I personally feel that one of the reasons that future was bad was because he wasn’t in it, but I’m a sentimentalist like that.

For all his many, many faults, Jim saw the world for what it was, but he did not love it. He tried to change it, but failed as any one-man crusade always will. He tried to shake his audiences from their collective social-cultural coma, but all they did was shout for Light My Fire. I’d probably turn to fucking drink too.

He tried to educate us and all we asked him to do was take his shirt off, as if he was only good for being a sex symbol. You don’t think he grew that beard to become more beautiful, do you? If you’re trying to enlighten the world, trying to make a point or a difference, it must be really fucking frustrating to have your trousers talked about or be reduced to soundbites like ‘erotic politician’. To be hounded, literally fucking hounded by the Establishment doesn’t help.

Yes, Jim Morrison was an alcoholic, but I think anyone would struggle with the nonsense he had to put up with. And he said it himself way back in 1969:

“We are obsessed with heroes who live for us and whom we punish.”

He lived for us like no other rock and roll man. We have punished nobody more. We deserved much more from Jim Morrison, but he also deserved a great deal more from us. Ironic thing is, it continues even today. He lives for us in the ways we choose, as Lizard fucking King, as a silent, unmoving crucified hero and as rock cautionary tale. We punish him still, mocking him, tearing him apart and in all other ways not getting it at all.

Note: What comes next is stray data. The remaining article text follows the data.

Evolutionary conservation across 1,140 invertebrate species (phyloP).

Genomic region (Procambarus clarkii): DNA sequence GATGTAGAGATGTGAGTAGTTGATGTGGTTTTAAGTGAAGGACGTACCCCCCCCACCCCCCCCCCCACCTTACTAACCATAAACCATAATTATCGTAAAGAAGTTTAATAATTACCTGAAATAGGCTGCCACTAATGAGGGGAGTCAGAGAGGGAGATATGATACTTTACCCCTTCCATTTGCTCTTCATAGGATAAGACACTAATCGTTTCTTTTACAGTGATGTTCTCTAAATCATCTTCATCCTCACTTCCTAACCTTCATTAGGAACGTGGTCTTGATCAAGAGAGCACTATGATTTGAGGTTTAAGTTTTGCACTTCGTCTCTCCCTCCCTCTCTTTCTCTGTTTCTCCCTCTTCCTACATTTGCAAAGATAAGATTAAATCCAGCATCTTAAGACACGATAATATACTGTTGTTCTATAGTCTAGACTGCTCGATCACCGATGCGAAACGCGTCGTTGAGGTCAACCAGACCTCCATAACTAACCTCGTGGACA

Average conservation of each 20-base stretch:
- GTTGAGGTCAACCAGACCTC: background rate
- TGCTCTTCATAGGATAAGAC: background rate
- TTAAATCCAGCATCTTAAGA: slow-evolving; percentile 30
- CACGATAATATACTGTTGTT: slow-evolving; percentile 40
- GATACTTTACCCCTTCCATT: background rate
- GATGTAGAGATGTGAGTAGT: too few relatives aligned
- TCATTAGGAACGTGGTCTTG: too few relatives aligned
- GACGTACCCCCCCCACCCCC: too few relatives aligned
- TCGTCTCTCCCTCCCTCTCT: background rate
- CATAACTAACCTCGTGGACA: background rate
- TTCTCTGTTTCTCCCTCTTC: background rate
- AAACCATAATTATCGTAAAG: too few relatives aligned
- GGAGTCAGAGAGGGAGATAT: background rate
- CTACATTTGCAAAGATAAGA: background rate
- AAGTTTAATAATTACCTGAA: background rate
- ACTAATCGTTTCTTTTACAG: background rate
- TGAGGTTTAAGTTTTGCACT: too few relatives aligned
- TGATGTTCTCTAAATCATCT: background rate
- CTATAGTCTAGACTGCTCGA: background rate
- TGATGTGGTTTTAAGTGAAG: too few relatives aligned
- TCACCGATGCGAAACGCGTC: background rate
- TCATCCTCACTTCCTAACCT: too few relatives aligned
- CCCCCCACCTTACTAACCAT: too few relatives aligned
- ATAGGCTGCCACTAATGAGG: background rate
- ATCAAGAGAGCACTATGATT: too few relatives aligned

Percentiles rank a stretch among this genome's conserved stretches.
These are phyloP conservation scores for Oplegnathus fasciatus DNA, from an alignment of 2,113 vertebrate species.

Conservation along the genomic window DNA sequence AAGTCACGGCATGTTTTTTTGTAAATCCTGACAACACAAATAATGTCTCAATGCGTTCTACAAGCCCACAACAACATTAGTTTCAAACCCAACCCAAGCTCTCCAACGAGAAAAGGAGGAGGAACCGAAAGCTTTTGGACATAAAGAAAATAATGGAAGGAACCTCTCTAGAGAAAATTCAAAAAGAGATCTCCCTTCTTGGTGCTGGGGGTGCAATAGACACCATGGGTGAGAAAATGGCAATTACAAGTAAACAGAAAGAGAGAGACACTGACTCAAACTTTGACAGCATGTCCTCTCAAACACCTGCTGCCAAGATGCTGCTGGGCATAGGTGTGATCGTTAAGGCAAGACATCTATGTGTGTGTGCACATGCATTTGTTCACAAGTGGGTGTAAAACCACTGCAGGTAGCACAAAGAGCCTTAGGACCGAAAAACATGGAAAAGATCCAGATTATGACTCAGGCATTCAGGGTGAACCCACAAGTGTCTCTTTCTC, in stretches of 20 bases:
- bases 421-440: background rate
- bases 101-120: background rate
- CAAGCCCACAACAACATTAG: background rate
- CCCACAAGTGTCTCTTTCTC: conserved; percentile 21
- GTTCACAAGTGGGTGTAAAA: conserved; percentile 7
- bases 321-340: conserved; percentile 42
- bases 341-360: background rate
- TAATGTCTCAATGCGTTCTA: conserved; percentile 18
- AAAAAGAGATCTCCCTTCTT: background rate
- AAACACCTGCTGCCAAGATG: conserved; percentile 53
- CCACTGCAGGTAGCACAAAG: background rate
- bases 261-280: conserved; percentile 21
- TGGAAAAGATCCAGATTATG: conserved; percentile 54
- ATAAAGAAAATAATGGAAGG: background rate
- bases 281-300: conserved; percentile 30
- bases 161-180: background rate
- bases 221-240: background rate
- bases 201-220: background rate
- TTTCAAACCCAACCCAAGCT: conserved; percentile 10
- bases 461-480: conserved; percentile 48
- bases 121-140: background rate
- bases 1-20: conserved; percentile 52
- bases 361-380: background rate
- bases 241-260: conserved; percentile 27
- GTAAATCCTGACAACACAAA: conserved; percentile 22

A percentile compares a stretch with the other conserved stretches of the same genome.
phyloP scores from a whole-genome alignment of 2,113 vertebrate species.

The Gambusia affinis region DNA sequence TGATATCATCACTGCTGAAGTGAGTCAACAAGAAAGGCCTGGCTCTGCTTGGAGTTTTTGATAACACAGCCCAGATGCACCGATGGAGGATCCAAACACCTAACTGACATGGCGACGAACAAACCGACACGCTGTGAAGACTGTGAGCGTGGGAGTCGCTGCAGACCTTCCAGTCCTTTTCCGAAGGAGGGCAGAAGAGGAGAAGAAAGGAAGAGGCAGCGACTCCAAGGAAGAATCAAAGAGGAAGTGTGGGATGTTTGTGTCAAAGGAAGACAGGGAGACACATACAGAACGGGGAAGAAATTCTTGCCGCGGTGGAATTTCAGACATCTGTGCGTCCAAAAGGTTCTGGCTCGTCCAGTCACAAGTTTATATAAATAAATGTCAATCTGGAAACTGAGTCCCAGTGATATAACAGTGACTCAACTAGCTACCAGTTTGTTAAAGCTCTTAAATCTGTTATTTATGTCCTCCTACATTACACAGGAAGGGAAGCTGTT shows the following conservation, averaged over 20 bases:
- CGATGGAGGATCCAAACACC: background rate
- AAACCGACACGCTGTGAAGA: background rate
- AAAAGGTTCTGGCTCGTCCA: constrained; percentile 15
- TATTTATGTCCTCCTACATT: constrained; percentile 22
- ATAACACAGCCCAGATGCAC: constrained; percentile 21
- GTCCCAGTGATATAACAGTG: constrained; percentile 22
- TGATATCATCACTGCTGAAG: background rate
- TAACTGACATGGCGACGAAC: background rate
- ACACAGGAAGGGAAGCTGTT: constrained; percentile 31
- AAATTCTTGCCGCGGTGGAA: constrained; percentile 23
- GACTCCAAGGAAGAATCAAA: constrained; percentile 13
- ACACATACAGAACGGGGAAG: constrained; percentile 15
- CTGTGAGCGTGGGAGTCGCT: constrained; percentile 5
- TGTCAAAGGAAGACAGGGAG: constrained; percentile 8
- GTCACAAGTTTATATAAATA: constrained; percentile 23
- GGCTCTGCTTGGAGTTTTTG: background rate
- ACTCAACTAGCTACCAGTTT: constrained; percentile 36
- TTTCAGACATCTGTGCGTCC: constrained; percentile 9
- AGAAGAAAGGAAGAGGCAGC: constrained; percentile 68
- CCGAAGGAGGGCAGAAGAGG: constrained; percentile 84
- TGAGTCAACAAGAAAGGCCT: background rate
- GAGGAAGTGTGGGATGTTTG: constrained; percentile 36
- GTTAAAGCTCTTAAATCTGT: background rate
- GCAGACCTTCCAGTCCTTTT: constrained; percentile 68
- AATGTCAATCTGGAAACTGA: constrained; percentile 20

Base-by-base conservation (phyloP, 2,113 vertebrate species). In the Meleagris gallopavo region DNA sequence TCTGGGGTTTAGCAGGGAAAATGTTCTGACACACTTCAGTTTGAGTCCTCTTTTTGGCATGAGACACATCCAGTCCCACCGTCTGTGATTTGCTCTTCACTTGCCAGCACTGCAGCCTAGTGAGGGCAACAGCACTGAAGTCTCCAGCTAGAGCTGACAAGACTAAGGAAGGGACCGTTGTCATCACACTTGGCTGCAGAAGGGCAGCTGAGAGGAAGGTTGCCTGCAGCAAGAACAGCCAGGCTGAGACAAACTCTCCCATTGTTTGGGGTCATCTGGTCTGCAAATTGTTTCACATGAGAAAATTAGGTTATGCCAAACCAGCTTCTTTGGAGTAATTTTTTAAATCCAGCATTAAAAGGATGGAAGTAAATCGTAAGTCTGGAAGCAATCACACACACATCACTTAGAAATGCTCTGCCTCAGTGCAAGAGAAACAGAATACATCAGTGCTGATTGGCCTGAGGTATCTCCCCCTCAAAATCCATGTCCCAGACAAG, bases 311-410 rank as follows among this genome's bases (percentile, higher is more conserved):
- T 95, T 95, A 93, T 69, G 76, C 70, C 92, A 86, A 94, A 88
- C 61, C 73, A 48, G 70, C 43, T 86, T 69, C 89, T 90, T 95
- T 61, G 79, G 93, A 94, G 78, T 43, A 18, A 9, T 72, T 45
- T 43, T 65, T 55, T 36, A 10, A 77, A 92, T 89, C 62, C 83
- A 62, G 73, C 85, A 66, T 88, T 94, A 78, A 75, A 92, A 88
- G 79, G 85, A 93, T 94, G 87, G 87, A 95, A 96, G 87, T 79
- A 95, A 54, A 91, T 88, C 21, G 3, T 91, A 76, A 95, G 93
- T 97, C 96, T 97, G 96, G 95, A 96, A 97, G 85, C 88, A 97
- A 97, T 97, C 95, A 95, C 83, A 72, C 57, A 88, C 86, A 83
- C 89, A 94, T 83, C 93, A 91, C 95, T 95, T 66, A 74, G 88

We still deserve more than what he gave us. He still deserves more than we have given him. Thing is, we can actually do something about it. In that vein, I shall echo Jim:


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3 Responses to 3rd July 2005

  1. logansrogue says:

    Word. Fuckin’ A. Right on, sister.

    And I’m glad I’m not the only one cynical about Live8. I’ll be celebrating if people did something actually USEFUL for those suffering because of our lives of excess.

  2. windtear says:

    While time will yet tell on Live 8, whether it achieves anything. Though I think that if it does, it will be similar to the oblique way in which the original Live Aid brought results.

    Live Aid did not mitigate the amount of people starving to death in Ethiopia by any large degree, but it did make it clear to the general public, in a very accessible way, that there does exist a very large gulf between the developed and undeveloped worlds. It also brought about social acceptance of charity, in that it was now okay to donate.

    I don’t expect Live 8 to greatly influence the G8 Summit on its own – but I hope it indicates, oh so very quietly, to those leaders, that their people have opinions and that what was roused to play music this weekend may yet be roused to other ends unless it is laid to rest. So the helpless people may not quite so helpless in the future. It’s a thought.